GEOFF STEVENS MEMORIAL POETRY PRIZE 2018 IS NOW OPEN
Kathleen Jones has been described by Carol Ann Duffy as ‘a powerful female voice’.
Her pamphlet, Unwritten Lives, won the Redbeck Press Award and her first full collection, Not Saying Goodbye at Gate 21, was joint winner of the Straid Award in 2012. Another prize-winning pamphlet, Mapping Emily, was published in 2017.
Kathleen is also a novelist and biographer - her work includes A Passionate Sisterhood [Virago], a group biography of the sisters, wives and daughters of Wordsworth, Coleridge and Southey.
She has taught creative writing in universities and is currently a Royal Literary Fund Fellow.
Kathleen lives in Cumbria.
138 x 216mm
£9.99 + P&P UK
PUB: SEPTEMBER 2017
A Rainmaker was a shaman in indigenous cultures: in the 21st century a Rainmaker is a financial wizard, making money for businesses. The poems in this collection record the distance we have travelled from a world where human beings were seen as part of a precariously balanced eco-system, and contemporary corporate culture which sees the environment as a resource to be exploited. The poems deal with the constant pull between our instinctive, spiritual selves and the practical, scientific and economic realities of the everyday.
Many of the poems were written on a journey to the remote Pacific islands of Haida Gwaii where the Haida Nation are at the forefront of environmental activism in British Columbia, others from travels to Russia, New Zealand and the Middle East.
“Kathleen Jones reflects on so many of the questions we should be asking about our planet and how we live on it.”
Costa Award-winning novelist.
The Rainmaker's Wife
The Rainmaker's Wife
Naked in the dry hull
of our marriage-bed
we hold to our separate weather.
He is the element of water
I of fire. The old paradox.
I am ungentle, sudden, electric,
a lightning bolt, a super nova
in the darkness of far space.
He spends time in the garden measuring
precipitation and talking to clouds.
Not in favour of ritual dancing,
or invocations, he prefers dry ice and crystals
of silver iodide and salt. Seeding the sky
to make tadpoles of electric rain wriggle
across the window pane.
I love the rhythm the rain makes
on the roof when I wake in the night,
and every green thing it brings.
But not its cold drench, the shivering
misery of the damp, the hiss and suck
of the north sea in January.
There is something disturbing about
the blind surface of deep water,
the drag of its tides and currents.
I refuse to go down into it like a diver,
frog-legged, breathing gas.
But when he touches my skin, with a cool hand,
our fatal chemistry could vaporise an ocean.
We are each other’s counterpoint,
both there at the beginning, the light shining
on dark water, and in the dark he moves
inside me, swimming gently, towards the light.
The Myth House
“The hardest part of anything
is the beginning…”
but the Raven stole the script
from the Beaver. First, four
redwoods at the corners
and one, taller, for
the house pole, shaved
with blades of basalt
shaping the lineage of Blue
Heron, Dogfish Woman and
the round eye of the Bear.
The mouth of the house must speak to the sea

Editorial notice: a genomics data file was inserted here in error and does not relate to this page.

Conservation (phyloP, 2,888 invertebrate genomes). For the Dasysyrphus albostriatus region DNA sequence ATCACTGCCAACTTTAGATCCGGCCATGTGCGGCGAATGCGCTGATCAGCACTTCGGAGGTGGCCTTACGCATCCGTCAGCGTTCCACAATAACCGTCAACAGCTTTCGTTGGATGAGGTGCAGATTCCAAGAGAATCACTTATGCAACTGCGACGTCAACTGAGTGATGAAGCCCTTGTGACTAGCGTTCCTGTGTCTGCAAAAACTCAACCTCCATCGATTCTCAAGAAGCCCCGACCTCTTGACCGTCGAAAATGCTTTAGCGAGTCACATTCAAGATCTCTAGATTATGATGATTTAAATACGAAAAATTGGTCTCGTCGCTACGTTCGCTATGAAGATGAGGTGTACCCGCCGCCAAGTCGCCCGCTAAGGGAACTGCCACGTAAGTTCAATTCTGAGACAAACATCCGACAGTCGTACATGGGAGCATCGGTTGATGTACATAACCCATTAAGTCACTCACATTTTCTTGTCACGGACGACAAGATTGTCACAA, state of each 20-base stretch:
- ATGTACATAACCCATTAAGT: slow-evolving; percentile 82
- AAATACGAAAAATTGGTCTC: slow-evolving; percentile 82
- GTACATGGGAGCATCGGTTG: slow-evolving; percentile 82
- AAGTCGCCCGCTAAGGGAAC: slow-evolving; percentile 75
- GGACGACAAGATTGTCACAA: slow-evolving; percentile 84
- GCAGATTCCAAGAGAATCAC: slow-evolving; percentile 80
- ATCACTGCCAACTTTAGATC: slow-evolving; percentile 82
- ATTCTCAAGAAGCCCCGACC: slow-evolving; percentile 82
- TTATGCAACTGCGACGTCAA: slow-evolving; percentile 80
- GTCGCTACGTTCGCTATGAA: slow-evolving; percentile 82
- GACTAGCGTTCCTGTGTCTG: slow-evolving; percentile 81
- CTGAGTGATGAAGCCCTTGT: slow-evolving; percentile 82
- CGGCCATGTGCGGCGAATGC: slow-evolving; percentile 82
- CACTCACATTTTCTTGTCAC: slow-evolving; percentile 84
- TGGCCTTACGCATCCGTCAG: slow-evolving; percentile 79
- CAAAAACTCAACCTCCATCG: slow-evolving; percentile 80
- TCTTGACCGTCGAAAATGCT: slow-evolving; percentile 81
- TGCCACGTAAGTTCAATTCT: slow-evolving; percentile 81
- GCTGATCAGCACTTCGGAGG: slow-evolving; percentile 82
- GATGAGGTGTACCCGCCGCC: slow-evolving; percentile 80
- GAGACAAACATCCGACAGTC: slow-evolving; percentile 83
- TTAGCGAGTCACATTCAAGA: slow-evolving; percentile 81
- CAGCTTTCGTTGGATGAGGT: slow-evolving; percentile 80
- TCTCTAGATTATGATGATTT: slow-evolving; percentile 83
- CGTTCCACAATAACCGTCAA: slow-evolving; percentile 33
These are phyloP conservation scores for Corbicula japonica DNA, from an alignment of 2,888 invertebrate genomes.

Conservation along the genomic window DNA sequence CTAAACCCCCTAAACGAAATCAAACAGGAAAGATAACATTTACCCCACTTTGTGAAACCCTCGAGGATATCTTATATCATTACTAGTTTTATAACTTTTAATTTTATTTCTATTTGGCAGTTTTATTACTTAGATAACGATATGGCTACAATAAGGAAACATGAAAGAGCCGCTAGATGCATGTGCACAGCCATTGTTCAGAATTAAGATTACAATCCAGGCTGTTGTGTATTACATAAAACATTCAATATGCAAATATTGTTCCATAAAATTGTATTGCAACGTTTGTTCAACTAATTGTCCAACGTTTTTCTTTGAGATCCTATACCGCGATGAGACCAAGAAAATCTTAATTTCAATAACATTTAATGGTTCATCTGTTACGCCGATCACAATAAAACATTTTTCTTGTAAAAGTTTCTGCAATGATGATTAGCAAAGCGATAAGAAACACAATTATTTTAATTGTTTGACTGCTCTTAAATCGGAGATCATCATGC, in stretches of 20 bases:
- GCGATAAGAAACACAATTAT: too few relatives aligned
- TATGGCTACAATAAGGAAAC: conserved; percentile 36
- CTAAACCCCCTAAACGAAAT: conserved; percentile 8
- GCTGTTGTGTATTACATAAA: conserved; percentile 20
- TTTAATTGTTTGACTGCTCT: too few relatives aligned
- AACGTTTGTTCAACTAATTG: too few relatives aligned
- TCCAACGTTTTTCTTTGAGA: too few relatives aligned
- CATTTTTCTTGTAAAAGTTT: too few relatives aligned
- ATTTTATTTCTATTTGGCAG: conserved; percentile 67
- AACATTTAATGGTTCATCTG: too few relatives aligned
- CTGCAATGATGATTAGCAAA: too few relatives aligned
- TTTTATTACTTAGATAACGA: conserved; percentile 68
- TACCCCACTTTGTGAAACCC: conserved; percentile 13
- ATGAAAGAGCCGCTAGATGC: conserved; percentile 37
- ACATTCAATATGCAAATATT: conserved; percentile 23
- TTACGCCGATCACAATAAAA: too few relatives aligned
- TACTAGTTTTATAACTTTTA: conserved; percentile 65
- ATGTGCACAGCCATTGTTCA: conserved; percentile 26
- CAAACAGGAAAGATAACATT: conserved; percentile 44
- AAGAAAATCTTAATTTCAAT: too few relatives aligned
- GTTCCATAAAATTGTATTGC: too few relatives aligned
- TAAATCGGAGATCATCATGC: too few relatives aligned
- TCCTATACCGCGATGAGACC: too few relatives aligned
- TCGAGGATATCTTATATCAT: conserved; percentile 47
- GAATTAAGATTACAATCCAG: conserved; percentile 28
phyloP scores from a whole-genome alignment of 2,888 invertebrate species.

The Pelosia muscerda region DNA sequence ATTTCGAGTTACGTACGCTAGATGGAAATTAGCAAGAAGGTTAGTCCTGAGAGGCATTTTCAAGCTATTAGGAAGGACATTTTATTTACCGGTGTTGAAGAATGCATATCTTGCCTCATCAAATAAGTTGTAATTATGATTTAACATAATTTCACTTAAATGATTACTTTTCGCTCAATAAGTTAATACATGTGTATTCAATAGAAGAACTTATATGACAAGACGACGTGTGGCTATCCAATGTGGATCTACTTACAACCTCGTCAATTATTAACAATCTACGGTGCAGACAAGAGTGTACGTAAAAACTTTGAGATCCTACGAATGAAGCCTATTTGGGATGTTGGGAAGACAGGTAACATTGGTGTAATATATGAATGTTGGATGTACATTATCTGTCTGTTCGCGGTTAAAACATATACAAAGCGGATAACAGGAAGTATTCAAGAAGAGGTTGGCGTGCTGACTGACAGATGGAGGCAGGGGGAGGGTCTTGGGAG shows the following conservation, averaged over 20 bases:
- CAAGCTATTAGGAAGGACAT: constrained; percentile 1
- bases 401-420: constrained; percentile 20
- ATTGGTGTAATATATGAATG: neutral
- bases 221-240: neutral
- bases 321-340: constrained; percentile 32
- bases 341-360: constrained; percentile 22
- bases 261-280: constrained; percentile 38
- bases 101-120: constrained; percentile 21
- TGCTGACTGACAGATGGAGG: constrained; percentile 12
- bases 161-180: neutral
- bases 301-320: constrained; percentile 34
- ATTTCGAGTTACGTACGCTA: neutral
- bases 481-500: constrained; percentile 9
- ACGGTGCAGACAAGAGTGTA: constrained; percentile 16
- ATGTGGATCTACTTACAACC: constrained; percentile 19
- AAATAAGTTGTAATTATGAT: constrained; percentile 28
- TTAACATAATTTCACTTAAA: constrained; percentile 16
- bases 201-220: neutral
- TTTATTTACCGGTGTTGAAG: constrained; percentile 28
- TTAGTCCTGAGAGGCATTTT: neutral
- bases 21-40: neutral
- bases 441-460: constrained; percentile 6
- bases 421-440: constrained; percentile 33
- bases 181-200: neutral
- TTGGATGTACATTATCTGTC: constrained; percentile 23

the rear exit to the mountain, and the smoke hole
is where we have a conversation with immortals
constellations of words going up in tobacco smoke.
And Raven-side and Eagle-side perch together
under a roof of bark and branches
weighted with rocks against the constant
wind blowing over the cedars like surf
breaking on the surface of the ocean.
The Year Zero
It was the year there was no summer
when winter drizzled and froze
through a reluctant spring
into a cloud-shrouded August
snowdrops in April and
February Fill-dyke in July.
We had no name for these new seasons
or the year that refused to turn
in its old rhythms.
It was the year that our mythologies lost
meaning and the oracles were dumb.
Hawberries glutted the warm winter
red skies at night brought only storm.
We had no signs to warn us of the plague-
beetle in the bark, no animal or bird
to augur the weirding weather –
geese stopped migrating and
the swallows stayed.
It was the year we found that we no longer
spoke the language of the land. The year
science had no answer to the big question.
The year we knew we needed a new story
to tell us how to live.
Bran the Blessed
The Raven, a celt this time,
has no intention of going straight.
Bran the Blessed is his hot pick
for power. Raven and his clan –
avenging the dark-haired sea-god’s
daughter – swarm into battle croaking
doom for the less well connected.
Raven’s the message, Raven’s the new cool,
‘You will have me less if you want me more’
Raven is the Next Big Thing.
Any excuse for a good slaughter.
Bran uses his cauldron to cook up
the dead and then weave them back
into the thread of the story –
You can’t keep a good Raven down!
It will end with a trick – and no one knows
his exit line, or the direction he’ll take.
Skinny Dipping at Isola Santa
The lake is the blue green of glacial melt-
water, the mountain, upside-down
on its wrinkled skin, rocked by
our naked plunge.
The fish fry,
little cannibals, nibble my toes
and arms trawl bracelets of weed.
Deeper in, millenniums of dark water
plummet under the blue mayflies darting
electric above its liquid ecology. I feel
the tug of invisible vectors, the chill
of ancient ice.
Skin to skin,
I am fish, trailing weed, a floating leaf,
a sleek apostrophe curving through
the sun’s piercings at the innocent surface.